For me, film is a wonderful acquisition format. Beyond that in terms of finished product for the public viewing, I will take digital projection every time. People get caught up ith the whole 'film has more this and that...'
The originals might, but the prints that are distributed to cinemas are poor by comparison.
The option to shoot film will soon be only available to the highest budgets, and I do agree that we may see a deterioration in the quality of work produced (some would argue we already are). This to me is far more concerning.
In 5 years, the top level digital equipment wil be producing images to same level as celuloid. In 10 we will have that equipment in the hands on indies.
Film will exist for some time to come. Hell I still have super 8 in my fridge...
Pixar studio stories - The movie vanishes (full) - YouTube
If anyone is skeptical about the Pixar story, the incident was addressed in the Blu-ray special features. Check the above clip where they explain it.
Digital films can look good, no question about that. But it's not the same as film. Film has its own aesthetic.
I have a feeling Humans would survive 24 months without electricity - and EMPs - don't need to be a nuclear weapon and wouldn't be worldwide. But let's make sure that all the art and film that is only digital is lost after that.
Good thing all the cinema, illustration and photography from before WW1 and WW2 and anything in central Japan from the end of the war wasn't left to that attitude.
Last edited by Laffo; Apr 14, 2012 at 7:51 PM.
Last edited by Laffo; Apr 14, 2012 at 7:52 PM.
It's one of the reasons I hate the overabundance of digital cameras that people are taking all of their family photos with now. In 50 years, will those pictures even be available? Whereas, I have photos and negatives my grandparents shot back in the '40's.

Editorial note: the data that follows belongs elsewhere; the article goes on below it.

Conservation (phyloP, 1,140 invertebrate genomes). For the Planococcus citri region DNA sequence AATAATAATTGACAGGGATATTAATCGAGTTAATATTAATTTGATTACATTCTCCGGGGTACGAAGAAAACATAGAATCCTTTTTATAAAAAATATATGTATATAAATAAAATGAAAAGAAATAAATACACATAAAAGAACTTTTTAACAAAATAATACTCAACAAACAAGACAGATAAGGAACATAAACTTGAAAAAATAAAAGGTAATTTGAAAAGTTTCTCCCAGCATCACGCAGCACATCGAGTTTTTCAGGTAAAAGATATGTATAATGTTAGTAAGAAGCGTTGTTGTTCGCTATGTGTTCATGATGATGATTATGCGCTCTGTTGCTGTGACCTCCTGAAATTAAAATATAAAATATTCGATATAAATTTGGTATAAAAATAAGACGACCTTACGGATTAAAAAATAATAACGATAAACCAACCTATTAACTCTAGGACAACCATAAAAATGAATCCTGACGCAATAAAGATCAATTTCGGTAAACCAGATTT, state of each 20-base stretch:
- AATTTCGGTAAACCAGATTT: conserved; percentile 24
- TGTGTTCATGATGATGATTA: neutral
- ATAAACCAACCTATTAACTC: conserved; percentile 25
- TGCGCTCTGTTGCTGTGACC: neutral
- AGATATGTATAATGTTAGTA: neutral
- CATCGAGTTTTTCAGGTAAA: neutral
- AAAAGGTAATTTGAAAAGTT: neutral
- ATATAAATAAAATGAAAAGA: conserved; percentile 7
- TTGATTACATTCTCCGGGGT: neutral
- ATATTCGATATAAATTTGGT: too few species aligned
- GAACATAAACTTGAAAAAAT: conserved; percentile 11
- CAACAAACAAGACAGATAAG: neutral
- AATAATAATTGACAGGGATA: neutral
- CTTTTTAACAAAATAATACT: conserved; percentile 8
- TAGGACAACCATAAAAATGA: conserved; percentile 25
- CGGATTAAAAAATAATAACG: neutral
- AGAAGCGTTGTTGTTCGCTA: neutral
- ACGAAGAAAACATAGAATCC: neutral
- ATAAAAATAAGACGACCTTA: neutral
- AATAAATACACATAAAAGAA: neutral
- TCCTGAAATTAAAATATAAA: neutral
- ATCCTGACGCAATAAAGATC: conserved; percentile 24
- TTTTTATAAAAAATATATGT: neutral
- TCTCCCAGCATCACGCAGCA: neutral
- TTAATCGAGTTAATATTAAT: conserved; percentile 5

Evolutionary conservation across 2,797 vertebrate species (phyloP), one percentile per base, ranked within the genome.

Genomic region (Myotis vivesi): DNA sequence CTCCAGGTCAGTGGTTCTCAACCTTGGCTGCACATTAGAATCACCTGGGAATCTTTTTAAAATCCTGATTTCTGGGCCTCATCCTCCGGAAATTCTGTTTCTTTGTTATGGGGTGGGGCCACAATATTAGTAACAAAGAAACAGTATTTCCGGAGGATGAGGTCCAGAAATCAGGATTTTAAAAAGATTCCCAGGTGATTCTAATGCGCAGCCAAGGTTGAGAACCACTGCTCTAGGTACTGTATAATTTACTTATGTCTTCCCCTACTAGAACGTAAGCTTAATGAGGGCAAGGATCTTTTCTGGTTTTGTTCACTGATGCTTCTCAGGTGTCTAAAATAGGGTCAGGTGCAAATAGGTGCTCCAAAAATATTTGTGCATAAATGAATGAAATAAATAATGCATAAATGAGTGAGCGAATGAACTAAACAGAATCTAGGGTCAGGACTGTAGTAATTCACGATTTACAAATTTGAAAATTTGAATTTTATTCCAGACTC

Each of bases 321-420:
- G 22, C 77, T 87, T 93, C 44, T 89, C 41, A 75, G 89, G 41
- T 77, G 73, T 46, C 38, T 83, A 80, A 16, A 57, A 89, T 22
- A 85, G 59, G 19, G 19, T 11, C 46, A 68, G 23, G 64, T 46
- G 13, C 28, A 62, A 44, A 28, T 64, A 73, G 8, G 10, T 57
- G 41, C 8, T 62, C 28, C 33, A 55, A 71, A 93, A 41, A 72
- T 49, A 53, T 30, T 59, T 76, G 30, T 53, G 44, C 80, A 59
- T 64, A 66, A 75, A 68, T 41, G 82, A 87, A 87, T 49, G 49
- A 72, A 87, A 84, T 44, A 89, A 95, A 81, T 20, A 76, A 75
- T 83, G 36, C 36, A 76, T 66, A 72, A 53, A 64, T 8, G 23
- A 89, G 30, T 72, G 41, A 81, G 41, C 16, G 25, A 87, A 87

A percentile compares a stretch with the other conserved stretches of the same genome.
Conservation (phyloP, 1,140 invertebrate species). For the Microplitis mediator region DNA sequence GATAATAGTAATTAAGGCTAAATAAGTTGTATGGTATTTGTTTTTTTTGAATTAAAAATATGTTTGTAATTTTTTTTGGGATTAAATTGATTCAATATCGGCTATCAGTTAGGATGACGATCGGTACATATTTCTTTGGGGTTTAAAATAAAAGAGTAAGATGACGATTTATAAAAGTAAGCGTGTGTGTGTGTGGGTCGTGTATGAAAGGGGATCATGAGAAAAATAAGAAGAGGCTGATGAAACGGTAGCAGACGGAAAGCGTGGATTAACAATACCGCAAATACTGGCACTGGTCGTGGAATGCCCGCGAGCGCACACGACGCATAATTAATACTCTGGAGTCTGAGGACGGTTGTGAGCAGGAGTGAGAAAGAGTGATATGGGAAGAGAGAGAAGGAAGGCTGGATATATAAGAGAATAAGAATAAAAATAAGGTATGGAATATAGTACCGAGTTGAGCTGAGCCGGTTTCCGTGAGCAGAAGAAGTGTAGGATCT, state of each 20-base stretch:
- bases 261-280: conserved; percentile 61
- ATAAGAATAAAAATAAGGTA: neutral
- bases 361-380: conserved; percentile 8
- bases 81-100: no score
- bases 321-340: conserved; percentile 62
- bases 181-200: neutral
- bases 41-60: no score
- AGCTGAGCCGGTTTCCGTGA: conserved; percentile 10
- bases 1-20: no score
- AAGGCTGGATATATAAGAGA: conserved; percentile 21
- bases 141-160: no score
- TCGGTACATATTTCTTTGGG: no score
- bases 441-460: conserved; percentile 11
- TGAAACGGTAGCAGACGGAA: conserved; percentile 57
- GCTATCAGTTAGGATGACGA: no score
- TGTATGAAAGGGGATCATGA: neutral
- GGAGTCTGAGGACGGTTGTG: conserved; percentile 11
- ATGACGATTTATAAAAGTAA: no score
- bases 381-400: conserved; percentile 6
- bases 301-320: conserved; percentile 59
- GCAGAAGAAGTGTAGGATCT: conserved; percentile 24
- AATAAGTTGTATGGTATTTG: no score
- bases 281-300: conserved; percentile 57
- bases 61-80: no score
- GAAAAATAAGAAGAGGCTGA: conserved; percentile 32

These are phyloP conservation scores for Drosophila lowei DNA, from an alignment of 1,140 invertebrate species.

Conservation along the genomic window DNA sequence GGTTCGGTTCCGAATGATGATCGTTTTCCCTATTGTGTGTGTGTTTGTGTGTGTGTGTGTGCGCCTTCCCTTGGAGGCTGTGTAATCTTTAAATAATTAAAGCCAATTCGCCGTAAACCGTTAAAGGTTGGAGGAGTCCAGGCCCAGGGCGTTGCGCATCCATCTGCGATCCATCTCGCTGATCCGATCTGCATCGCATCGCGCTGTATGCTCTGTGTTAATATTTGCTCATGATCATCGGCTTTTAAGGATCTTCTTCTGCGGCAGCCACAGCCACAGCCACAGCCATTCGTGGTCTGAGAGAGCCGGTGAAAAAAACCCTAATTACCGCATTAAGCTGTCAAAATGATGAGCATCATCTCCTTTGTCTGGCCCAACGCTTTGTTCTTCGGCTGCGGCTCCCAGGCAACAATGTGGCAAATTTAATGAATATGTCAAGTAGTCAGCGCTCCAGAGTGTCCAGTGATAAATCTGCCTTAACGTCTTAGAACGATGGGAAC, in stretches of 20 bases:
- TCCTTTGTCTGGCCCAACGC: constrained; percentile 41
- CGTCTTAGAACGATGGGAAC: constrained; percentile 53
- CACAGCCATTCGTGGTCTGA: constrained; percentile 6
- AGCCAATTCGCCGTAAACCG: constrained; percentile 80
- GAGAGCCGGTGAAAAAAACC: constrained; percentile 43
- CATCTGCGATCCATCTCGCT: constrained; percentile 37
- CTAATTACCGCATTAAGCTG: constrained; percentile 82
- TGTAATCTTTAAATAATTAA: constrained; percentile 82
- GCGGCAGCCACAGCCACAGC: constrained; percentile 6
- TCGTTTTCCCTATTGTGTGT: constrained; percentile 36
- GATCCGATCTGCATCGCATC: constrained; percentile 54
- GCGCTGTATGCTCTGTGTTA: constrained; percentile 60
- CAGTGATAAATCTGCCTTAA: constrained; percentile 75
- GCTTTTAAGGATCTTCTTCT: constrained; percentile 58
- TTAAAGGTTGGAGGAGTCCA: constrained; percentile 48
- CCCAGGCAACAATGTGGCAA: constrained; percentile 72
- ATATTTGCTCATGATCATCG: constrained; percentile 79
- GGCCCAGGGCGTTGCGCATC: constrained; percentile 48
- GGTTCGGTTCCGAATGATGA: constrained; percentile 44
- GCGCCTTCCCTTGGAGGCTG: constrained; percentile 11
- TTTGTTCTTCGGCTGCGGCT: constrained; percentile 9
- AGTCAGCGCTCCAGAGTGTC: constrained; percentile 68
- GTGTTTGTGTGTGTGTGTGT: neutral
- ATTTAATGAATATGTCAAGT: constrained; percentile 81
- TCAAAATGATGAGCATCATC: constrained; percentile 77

Well, you're right about that. Don't leave "art" in my hands.
To me most of that stuff isn't worth the canvas it's painted on.
I'm doing my part. I own 110 reels of 16mm film.
Little anecdote here: Back in '79 or '80 I bought a Super 8 two reel magnetic sound version of Superman: The Movie. 40 minutes of sheer eye candy. No VHS OR DVD has ever looked as sweet. There IS no comparison.
this video back in 2006), I doubt any of Hitchcock's films would work if they had been shot on digital.
To me, the argument of digital vs. film is completely pointless. I see the decision between film and digital no different from deciding on a film stock. Depending on what kind of story you're telling should be the deciding factor on if you want to shoot on film or digital. Is it cheaper to shoot on digital? Yes. But also shooting on unused film stock left over from a film production for almost half the price. The story is what makes the film. And depending on what its shot on can help enhance or dilute the experience of the film. 28 Days Later was shot on a MiniDV prosumer camera. One of the perks was allowing to quickly set up shots on London streets and allowing for a less shooting time on location in those streets, cutting down on time that they had to hold up traffic for those in London. But, one of the things about using that format was that it added a sense of realism that seemed almost documentary-like, thus enhancing the story and the realism. However, when it comes to film, Vertigo wouldn't be the same if Hitchcock had the same technology we have now available to him back then.
But most importantly, the Pixar story, though showing the horrific event of almost losing a film, is a cake walk in comparison to something else I myself have read. Back in the 1950s, they started to utilize video. When it came to the show of I Love Lucy, the producer refused to shoot it on video and chose to shoot it on film while all other producers competing against him chose to film on video. Look at I Love Lucy now. Its still being able to view as the first day it was broadcasted because it was shot on film. The other shows that the producer was competing are not on the air because the video they were lost due to various circumstances all relating to video (such as being accidentally recorded over, being placed near equipment that produced a magnetic field that wiped them out and others. Even the first few episodes of Doctor Who were thought to be lost because they shot on video (recently, they were recovered by NASA and the BBC because they discovered broadcast signals that had made it to space, so they were able to recover those episodes that had been thought to be lost).
That's why I believe that storing copies of the actual films on 35mm is important. Thousands of formats have come and gone while film has managed to survive for almost a century of use. That's saying a lot.
Excellent thoughts on this, thanks.